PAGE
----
I just won these two books on ebay and am really excited to get them. They are even published in 1955, so how perfect. I can imagine having got them when I purchased my little darling. I bought her from a breeder not a pet shop, as I wanted one hand raised as I have heard they are much easier to train. Here she is, the little darling.

This is her home in the corner of the dinning room. The cage is vintage, though I believe it is from the 1920s. I am on the lookout for a cute 1950's plastic version.

Here is the little darling sitting atop my pen cup on my desk in my sitting room. You can see my guilty afternoon pleasure of an empty cake plate and a half-full pot of tea. You can just make out the picket fence out the window: that is going to be whitewashed this summer. Part of my year is going to be gardening and doing up the house with some 1950's era decorating and gardening books I am getting. No, there won't be any pink flamingos! I don't think I would have had them then. I would be a more 'early american' decorator than the very modish styles of the day.

Now, my laundry challenge is going to be to try and incorporate starch into my monday laundry routine. This is largely due to the great blog "Destination 1940" which I adore. Her list of various breakfasts and laundry from that decade have inspired me to incorporate starch. Honestly, to not have and use starch would probably be unheard of in 1955. I do understand all the adds for rayon and non-wrinkle fabrics in my 50's magazines. The amount of time I now spend on ironing is enough, but I will be adding the starching and I am sure I will be praying to the great scientists in the sky to hurry up and create polyester and any other unnatural fiber to lessen the ironing! I cannot find out when spray starch was first available on the market. Before spray starch was commercially made, it was powdered.


Here are two boxes of starch that I may purchase on ebay. I think the pink one might actually be from the 30's but I know that the second actually has a 1950s date on it. I am intriqued to use a product from that time. I often imagine that inanimate things take on a certain energy of their time. Maybe it is just my romantic notions, but to know it once graced the wall of a laundry room of that time drums up all sorts of imagery. I see its place of importance among the monday wash day. The trail of dirty play clothes marched by it and the endless 'sunday best' dresses and collars it graced. The crinolins it gave stiffness to and the pride it ellicted from it's happy owner. The idea that it will be resecitated from some attic box and instead of some decorative object on a collectors shelf, will, again, be applied with tentative strokes of the irons heat, as the houswife tries her best to make wrinkle-free and sharp and bright, her families clothes.
I did find this bit of info about starch interesting in a modern blog: "And what a funny thing to actually sell, as spray starch is really just corn starch and water. Get some Argo corn starch, mix it with water, buy a plastic atomizer, and you have starch for shirts."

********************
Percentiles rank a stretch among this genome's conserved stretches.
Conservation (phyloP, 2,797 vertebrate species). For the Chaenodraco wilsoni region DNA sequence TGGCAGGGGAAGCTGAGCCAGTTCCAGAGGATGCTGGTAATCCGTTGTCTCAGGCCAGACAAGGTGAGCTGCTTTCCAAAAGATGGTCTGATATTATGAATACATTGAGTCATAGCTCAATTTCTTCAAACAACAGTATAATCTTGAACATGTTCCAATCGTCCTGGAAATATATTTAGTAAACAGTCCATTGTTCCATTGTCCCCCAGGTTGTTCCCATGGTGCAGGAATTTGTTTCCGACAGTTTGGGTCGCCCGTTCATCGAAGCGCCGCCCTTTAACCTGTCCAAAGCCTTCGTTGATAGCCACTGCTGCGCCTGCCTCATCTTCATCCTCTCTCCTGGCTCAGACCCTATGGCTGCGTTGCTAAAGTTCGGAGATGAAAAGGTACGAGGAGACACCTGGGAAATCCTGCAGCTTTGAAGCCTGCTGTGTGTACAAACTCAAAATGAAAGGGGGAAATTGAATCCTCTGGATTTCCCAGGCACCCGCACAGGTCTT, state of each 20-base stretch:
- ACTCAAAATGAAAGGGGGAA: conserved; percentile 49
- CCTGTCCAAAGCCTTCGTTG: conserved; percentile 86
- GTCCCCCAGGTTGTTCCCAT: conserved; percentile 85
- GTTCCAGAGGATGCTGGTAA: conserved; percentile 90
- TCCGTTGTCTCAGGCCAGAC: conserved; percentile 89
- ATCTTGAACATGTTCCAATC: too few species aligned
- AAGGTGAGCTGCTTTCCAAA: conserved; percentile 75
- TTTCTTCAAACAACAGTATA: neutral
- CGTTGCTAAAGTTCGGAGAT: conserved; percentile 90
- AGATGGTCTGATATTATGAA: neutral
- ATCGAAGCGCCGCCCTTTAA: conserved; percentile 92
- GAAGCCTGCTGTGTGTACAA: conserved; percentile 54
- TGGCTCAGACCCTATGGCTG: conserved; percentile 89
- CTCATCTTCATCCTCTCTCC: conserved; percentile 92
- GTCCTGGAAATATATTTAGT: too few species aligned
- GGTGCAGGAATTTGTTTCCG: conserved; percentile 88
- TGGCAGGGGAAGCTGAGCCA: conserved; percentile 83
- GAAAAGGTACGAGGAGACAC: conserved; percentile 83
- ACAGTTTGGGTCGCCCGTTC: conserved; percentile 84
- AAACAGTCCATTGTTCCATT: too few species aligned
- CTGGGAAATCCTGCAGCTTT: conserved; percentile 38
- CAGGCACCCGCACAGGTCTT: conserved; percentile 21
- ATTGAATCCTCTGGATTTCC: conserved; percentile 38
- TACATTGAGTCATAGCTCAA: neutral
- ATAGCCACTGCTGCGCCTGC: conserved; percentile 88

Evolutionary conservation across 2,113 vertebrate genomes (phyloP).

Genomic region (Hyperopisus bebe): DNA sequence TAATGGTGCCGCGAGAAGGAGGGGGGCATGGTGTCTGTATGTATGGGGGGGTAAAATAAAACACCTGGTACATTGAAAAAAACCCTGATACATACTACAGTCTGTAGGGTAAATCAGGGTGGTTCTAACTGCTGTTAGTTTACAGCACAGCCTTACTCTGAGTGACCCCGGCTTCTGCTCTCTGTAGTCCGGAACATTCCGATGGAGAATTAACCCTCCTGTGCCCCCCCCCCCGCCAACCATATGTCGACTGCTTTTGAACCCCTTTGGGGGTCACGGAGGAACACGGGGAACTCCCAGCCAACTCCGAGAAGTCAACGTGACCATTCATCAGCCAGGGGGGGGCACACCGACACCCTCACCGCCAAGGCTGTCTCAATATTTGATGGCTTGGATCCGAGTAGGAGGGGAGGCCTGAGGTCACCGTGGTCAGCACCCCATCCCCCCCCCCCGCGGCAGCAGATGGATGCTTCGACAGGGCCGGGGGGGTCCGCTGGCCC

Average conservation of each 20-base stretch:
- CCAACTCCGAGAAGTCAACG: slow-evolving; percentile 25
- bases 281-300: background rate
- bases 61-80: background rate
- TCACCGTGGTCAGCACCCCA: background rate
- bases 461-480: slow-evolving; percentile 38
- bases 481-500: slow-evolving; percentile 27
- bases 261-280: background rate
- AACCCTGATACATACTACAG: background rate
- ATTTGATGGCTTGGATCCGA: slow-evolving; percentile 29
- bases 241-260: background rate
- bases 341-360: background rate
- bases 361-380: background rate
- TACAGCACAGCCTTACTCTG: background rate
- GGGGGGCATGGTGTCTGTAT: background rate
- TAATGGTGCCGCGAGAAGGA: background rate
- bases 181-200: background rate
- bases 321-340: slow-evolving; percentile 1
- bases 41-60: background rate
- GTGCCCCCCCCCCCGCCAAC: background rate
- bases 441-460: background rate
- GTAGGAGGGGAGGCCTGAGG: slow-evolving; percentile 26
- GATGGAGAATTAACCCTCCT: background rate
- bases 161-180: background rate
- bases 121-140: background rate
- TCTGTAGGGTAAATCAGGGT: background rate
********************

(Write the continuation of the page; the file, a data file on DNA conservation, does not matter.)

I am not sure if this is true and perhaps in the 19th c., when brands and advertising were not as such a norm, the maids of the day did indeed make spray starch from such a recipe. An interesting aside: I found, while researching starch, that there is somewhat of a resurgance in its purchase now that so many have returned to natural fibers, as they need to be wrinkle-free. Hmmm, maybe we are all becoming the Benjamin Buttons of housework, where instead of physical aging backwards, we are in fact going backwards in the way in which we keep our homes, dress, and respond to the world.

16 comments:

  1. I'm not sure if you are familiar with Dorothy Draper, who was a famous decorator of the day...though her career was longer, she was most popular from about about 1940-1960. She wrote two bestselling books, originally published in the 1940s that have recently been reprinted (including reproducing the original dust jackets), Decorating is Fun! and Entertaining is Fun! which might be helpful for your project. Entertaining is Fun! discusses things like how to entertain without servants and hiring help for parties if you didn't have a daily. She was popular enough in the 1950s (with lectures, columns, articles, fabric and furniture lines), that housewives would have still referenced her books.

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  2. "Hmmm, maybe we are all becoming the Benjamin Buttons of housework, where instead of physical aging backwards, we are in fact going backwards in the way in which we keep our homes, dress, and respond to the world."

    I like this thought. I think in the fight to gain equality in the women's lib movements, something was inherintly (sp?) lost. It's great that we now have so many options available to us....but the choice to be a housewife and take pride in creating and keeping a home is no longer seen as a valid one. I think that's a shame.

    All of your new shoes are great, but I LOVE the third pair! And thanks for sharing the meatloaf recipe, I'm trying it tonight. :)

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  3. eewww about that dog - I just can't imagine it. Your shoes - I love the white and red pair, I'm not really a shoe person but I do like those ones :-)